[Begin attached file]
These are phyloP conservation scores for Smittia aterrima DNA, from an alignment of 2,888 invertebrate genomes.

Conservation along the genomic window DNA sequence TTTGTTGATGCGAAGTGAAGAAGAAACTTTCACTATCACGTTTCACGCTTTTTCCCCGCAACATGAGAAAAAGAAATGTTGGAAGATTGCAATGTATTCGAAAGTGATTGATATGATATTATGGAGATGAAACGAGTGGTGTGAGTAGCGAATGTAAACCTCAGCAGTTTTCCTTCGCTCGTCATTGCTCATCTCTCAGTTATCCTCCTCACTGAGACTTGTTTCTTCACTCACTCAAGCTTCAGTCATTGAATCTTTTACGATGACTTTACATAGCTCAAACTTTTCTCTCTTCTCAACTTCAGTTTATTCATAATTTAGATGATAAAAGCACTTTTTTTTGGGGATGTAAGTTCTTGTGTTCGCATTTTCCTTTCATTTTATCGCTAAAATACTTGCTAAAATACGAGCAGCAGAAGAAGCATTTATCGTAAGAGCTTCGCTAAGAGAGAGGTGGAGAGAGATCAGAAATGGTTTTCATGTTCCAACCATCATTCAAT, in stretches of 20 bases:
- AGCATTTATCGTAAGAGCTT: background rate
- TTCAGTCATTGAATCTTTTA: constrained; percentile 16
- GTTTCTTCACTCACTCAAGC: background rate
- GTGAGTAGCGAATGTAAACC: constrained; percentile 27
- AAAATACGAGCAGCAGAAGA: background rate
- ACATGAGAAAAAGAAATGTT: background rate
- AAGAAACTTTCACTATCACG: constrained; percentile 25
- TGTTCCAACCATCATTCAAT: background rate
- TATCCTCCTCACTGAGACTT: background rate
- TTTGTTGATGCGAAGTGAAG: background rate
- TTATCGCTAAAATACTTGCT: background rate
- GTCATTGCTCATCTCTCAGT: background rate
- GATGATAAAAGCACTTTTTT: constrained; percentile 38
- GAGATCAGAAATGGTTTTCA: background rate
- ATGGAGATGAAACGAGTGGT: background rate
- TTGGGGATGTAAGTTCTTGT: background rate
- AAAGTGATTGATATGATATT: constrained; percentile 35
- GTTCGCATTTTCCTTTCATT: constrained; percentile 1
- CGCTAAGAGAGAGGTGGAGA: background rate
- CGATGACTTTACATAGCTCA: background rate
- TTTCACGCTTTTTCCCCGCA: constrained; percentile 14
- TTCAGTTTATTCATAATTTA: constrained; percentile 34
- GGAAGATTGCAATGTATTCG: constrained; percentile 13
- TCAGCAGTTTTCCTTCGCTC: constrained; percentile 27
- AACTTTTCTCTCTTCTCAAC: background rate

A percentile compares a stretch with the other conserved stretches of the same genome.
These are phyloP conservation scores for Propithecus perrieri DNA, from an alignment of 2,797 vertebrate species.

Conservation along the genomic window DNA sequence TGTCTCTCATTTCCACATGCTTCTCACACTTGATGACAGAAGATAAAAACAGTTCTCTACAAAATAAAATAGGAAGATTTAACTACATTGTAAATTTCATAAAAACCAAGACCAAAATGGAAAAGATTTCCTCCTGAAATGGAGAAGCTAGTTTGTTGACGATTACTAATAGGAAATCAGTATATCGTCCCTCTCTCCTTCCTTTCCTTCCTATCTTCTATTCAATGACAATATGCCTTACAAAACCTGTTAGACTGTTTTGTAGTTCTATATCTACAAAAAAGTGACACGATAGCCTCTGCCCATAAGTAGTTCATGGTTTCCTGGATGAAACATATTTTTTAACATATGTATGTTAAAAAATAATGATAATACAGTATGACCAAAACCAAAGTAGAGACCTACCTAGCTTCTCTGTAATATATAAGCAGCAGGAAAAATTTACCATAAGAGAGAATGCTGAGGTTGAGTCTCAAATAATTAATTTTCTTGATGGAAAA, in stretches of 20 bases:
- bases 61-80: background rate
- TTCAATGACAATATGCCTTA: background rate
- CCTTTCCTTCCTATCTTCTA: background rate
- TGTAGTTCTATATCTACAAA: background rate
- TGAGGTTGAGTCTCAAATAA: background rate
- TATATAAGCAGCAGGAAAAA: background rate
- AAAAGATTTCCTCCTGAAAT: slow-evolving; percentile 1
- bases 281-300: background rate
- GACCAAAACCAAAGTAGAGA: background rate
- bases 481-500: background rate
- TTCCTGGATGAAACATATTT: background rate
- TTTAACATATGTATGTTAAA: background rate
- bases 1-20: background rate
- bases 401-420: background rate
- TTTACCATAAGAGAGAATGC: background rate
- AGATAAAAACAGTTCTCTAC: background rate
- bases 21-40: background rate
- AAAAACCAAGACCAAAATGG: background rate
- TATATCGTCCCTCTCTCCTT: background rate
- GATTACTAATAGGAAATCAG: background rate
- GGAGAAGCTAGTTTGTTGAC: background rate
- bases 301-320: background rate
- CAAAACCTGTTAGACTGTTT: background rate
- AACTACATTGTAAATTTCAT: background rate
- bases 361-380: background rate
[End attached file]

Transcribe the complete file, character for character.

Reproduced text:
These are phyloP conservation scores for Smittia aterrima DNA, from an alignment of 2,888 invertebrate genomes.

Conservation along the genomic window DNA sequence TTTGTTGATGCGAAGTGAAGAAGAAACTTTCACTATCACGTTTCACGCTTTTTCCCCGCAACATGAGAAAAAGAAATGTTGGAAGATTGCAATGTATTCGAAAGTGATTGATATGATATTATGGAGATGAAACGAGTGGTGTGAGTAGCGAATGTAAACCTCAGCAGTTTTCCTTCGCTCGTCATTGCTCATCTCTCAGTTATCCTCCTCACTGAGACTTGTTTCTTCACTCACTCAAGCTTCAGTCATTGAATCTTTTACGATGACTTTACATAGCTCAAACTTTTCTCTCTTCTCAACTTCAGTTTATTCATAATTTAGATGATAAAAGCACTTTTTTTTGGGGATGTAAGTTCTTGTGTTCGCATTTTCCTTTCATTTTATCGCTAAAATACTTGCTAAAATACGAGCAGCAGAAGAAGCATTTATCGTAAGAGCTTCGCTAAGAGAGAGGTGGAGAGAGATCAGAAATGGTTTTCATGTTCCAACCATCATTCAAT, in stretches of 20 bases:
- AGCATTTATCGTAAGAGCTT: background rate
- TTCAGTCATTGAATCTTTTA: constrained; percentile 16
- GTTTCTTCACTCACTCAAGC: background rate
- GTGAGTAGCGAATGTAAACC: constrained; percentile 27
- AAAATACGAGCAGCAGAAGA: background rate
- ACATGAGAAAAAGAAATGTT: background rate
- AAGAAACTTTCACTATCACG: constrained; percentile 25
- TGTTCCAACCATCATTCAAT: background rate
- TATCCTCCTCACTGAGACTT: background rate
- TTTGTTGATGCGAAGTGAAG: background rate
- TTATCGCTAAAATACTTGCT: background rate
- GTCATTGCTCATCTCTCAGT: background rate
- GATGATAAAAGCACTTTTTT: constrained; percentile 38
- GAGATCAGAAATGGTTTTCA: background rate
- ATGGAGATGAAACGAGTGGT: background rate
- TTGGGGATGTAAGTTCTTGT: background rate
- AAAGTGATTGATATGATATT: constrained; percentile 35
- GTTCGCATTTTCCTTTCATT: constrained; percentile 1
- CGCTAAGAGAGAGGTGGAGA: background rate
- CGATGACTTTACATAGCTCA: background rate
- TTTCACGCTTTTTCCCCGCA: constrained; percentile 14
- TTCAGTTTATTCATAATTTA: constrained; percentile 34
- GGAAGATTGCAATGTATTCG: constrained; percentile 13
- TCAGCAGTTTTCCTTCGCTC: constrained; percentile 27
- AACTTTTCTCTCTTCTCAAC: background rate

A percentile compares a stretch with the other conserved stretches of the same genome.
These are phyloP conservation scores for Propithecus perrieri DNA, from an alignment of 2,797 vertebrate species.

Conservation along the genomic window DNA sequence TGTCTCTCATTTCCACATGCTTCTCACACTTGATGACAGAAGATAAAAACAGTTCTCTACAAAATAAAATAGGAAGATTTAACTACATTGTAAATTTCATAAAAACCAAGACCAAAATGGAAAAGATTTCCTCCTGAAATGGAGAAGCTAGTTTGTTGACGATTACTAATAGGAAATCAGTATATCGTCCCTCTCTCCTTCCTTTCCTTCCTATCTTCTATTCAATGACAATATGCCTTACAAAACCTGTTAGACTGTTTTGTAGTTCTATATCTACAAAAAAGTGACACGATAGCCTCTGCCCATAAGTAGTTCATGGTTTCCTGGATGAAACATATTTTTTAACATATGTATGTTAAAAAATAATGATAATACAGTATGACCAAAACCAAAGTAGAGACCTACCTAGCTTCTCTGTAATATATAAGCAGCAGGAAAAATTTACCATAAGAGAGAATGCTGAGGTTGAGTCTCAAATAATTAATTTTCTTGATGGAAAA, in stretches of 20 bases:
- bases 61-80: background rate
- TTCAATGACAATATGCCTTA: background rate
- CCTTTCCTTCCTATCTTCTA: background rate
- TGTAGTTCTATATCTACAAA: background rate
- TGAGGTTGAGTCTCAAATAA: background rate
- TATATAAGCAGCAGGAAAAA: background rate
- AAAAGATTTCCTCCTGAAAT: slow-evolving; percentile 1
- bases 281-300: background rate
- GACCAAAACCAAAGTAGAGA: background rate
- bases 481-500: background rate
- TTCCTGGATGAAACATATTT: background rate
- TTTAACATATGTATGTTAAA: background rate
- bases 1-20: background rate
- bases 401-420: background rate
- TTTACCATAAGAGAGAATGC: background rate
- AGATAAAAACAGTTCTCTAC: background rate
- bases 21-40: background rate
- AAAAACCAAGACCAAAATGG: background rate
- TATATCGTCCCTCTCTCCTT: background rate
- GATTACTAATAGGAAATCAG: background rate
- GGAGAAGCTAGTTTGTTGAC: background rate
- bases 301-320: background rate
- CAAAACCTGTTAGACTGTTT: background rate
- AACTACATTGTAAATTTCAT: background rate
- bases 361-380: background rate